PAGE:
Former KCTV MMJ sports journalist Adam Orduna has filed a federal lawsuit against the Kansas City CBS affiliate saying he was discriminated against because of his race.
Orduna is the third KCTV journalist to file a discrimination lawsuit against the station in the last four months.
A chief meteorologist and former news anchor for the station have also sued, alleging supervisors discriminated against them on the basis of their age and gender.
The Kansas City Star said Orduna, who is Black, alleges he was undermined by a similarly qualified white colleague who was given “apparent authority” over his schedule and work performance. He claimed the station allowed his work and reputation to be unfairly scrutinized by a colleague, whom he alleged to have a prejudice against Black people.
Orduna was hired by the station when it was owned by Meredith. The lawsuit said when Gray took over a white colleague with similar qualifications was given “apparent authority” to monitor Orduna’s hours and assign him projects.
From the Star:
The colleague “misleadingly” documented Orduna’s alleged performance issues, according to the lawsuit. In some instances, the colleague reported Orduna for not showing up on Saturday nights to work on a show, despite having instructed Orduna to leave before the show so as not to work over 40 hours per week.
On another occasion, the colleague allegedly manipulated the work schedule so that Orduna would be required to work one Saturday. Orduna claimed he was not made aware of the schedule change and was reprimanded for missing work.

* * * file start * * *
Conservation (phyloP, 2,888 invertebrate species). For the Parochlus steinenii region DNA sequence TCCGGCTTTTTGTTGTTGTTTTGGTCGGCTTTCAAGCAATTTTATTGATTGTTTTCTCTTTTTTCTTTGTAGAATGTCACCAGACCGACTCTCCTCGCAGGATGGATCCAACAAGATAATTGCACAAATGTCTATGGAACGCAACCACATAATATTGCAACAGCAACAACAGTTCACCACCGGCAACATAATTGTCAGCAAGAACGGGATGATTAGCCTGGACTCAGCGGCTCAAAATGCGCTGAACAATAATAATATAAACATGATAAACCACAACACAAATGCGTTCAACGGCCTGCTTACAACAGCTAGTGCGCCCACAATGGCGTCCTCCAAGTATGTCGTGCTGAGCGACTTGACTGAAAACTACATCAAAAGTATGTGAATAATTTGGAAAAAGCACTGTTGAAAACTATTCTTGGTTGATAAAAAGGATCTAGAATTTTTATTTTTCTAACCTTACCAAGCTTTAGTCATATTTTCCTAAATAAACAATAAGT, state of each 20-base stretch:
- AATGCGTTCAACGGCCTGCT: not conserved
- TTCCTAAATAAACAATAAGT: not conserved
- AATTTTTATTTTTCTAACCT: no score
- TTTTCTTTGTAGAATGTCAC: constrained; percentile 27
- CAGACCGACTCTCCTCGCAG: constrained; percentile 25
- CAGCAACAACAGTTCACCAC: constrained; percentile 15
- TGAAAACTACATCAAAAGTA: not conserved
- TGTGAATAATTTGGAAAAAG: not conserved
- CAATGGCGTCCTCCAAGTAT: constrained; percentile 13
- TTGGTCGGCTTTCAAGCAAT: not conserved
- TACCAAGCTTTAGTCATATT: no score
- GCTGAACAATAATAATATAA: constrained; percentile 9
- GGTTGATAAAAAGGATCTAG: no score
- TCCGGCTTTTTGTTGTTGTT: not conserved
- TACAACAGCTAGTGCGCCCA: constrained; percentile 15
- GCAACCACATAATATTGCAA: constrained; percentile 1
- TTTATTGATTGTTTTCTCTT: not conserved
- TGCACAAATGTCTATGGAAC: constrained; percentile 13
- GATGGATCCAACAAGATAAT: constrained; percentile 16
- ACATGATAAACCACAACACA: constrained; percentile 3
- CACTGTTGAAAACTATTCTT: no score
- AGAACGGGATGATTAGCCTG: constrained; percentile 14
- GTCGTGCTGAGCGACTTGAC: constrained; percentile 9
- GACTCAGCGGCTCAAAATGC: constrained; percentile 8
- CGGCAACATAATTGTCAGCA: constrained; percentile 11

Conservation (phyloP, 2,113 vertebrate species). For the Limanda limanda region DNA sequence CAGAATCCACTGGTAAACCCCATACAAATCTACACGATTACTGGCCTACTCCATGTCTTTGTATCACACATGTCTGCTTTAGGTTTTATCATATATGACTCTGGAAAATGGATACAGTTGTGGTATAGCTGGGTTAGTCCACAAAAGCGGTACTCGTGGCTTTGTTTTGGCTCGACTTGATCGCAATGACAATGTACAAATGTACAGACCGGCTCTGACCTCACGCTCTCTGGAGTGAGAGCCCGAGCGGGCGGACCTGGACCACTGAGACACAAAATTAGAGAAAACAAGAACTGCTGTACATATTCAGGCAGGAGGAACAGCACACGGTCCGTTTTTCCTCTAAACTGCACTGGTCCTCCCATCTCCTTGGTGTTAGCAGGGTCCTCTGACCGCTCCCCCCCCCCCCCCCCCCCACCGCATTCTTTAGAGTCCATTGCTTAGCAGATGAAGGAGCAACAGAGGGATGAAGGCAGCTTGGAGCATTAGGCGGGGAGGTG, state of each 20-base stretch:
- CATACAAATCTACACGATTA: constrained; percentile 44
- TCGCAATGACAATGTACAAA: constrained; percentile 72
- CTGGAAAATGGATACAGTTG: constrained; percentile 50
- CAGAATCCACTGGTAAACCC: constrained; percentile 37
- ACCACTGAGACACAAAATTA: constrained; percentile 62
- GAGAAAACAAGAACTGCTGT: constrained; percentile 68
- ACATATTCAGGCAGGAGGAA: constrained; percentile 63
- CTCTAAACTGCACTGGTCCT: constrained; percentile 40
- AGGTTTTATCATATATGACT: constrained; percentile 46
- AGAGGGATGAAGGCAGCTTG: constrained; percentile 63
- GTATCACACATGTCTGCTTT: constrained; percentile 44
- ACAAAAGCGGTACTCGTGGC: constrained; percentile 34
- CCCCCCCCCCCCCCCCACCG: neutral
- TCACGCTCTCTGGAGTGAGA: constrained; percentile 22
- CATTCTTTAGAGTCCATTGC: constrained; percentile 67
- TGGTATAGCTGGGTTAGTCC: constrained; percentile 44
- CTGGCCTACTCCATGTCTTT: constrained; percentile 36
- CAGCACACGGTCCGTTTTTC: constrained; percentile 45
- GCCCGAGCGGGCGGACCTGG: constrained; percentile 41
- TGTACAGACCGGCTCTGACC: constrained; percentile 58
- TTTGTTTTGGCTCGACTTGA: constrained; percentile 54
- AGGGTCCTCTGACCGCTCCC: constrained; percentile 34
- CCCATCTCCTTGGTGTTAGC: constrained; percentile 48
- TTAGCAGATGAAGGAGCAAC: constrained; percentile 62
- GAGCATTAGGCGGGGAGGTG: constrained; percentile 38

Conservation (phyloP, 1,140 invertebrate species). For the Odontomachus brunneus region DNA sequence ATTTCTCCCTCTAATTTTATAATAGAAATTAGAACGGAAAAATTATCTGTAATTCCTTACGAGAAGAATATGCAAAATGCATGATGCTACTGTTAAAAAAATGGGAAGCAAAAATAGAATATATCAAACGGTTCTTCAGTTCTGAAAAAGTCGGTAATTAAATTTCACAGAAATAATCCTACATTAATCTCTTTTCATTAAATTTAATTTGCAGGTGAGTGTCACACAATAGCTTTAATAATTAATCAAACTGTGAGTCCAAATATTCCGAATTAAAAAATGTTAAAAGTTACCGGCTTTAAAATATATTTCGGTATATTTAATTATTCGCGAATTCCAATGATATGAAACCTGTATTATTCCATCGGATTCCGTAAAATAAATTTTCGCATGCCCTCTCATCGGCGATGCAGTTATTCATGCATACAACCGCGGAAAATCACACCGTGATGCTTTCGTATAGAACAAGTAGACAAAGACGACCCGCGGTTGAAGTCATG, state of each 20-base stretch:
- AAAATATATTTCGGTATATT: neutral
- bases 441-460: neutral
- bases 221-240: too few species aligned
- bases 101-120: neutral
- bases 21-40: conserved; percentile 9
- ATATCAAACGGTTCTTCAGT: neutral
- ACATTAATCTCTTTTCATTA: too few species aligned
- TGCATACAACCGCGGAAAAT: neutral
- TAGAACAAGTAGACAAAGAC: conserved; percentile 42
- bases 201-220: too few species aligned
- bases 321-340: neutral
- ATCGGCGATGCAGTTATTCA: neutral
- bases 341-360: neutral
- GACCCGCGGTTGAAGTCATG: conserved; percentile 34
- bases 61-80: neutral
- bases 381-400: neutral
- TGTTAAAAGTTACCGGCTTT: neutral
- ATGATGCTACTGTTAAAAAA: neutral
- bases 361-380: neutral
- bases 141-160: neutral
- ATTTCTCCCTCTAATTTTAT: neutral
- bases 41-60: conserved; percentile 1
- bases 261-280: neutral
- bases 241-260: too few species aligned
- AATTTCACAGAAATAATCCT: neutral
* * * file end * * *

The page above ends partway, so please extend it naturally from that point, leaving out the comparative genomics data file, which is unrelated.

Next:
The lawsuit said such situations damaged Orduna’s reputation.
After his colleague said Orduna couldn’t anchor. Orduna said news director, Kate Glover, who had been accused of discrimination in a previous lawsuit, encouraged him to do so and said she “had no issues with him anchoring,” the lawsuit said.
After he anchored, Glover met with Orduna and the station gm, whom, he said, criticized him for his lack of experience. Glover also told him his anchoring was “not strong enough for this market” and she was initially “just trying to be nice.”
Later, Orduna was told that he may be fired if he did not consider switching from the sports to the news department at the station, according to the lawsuit.
Orduna then went to HR saying his colleague had been “targeting him, creating a hostile work environment, and generally displaying a lack of respect,” out of prejudice toward Black people, according to the lawsuit.
He was later fired because of his “suitability” for the role.
Orduna is seeking compensation for punitive damages, attorney’s fees and any other related costs. The lawsuit does not say how much money Orduna is seeking, but it does request a jury trial.
We asked Gray about it and will update when we hear back.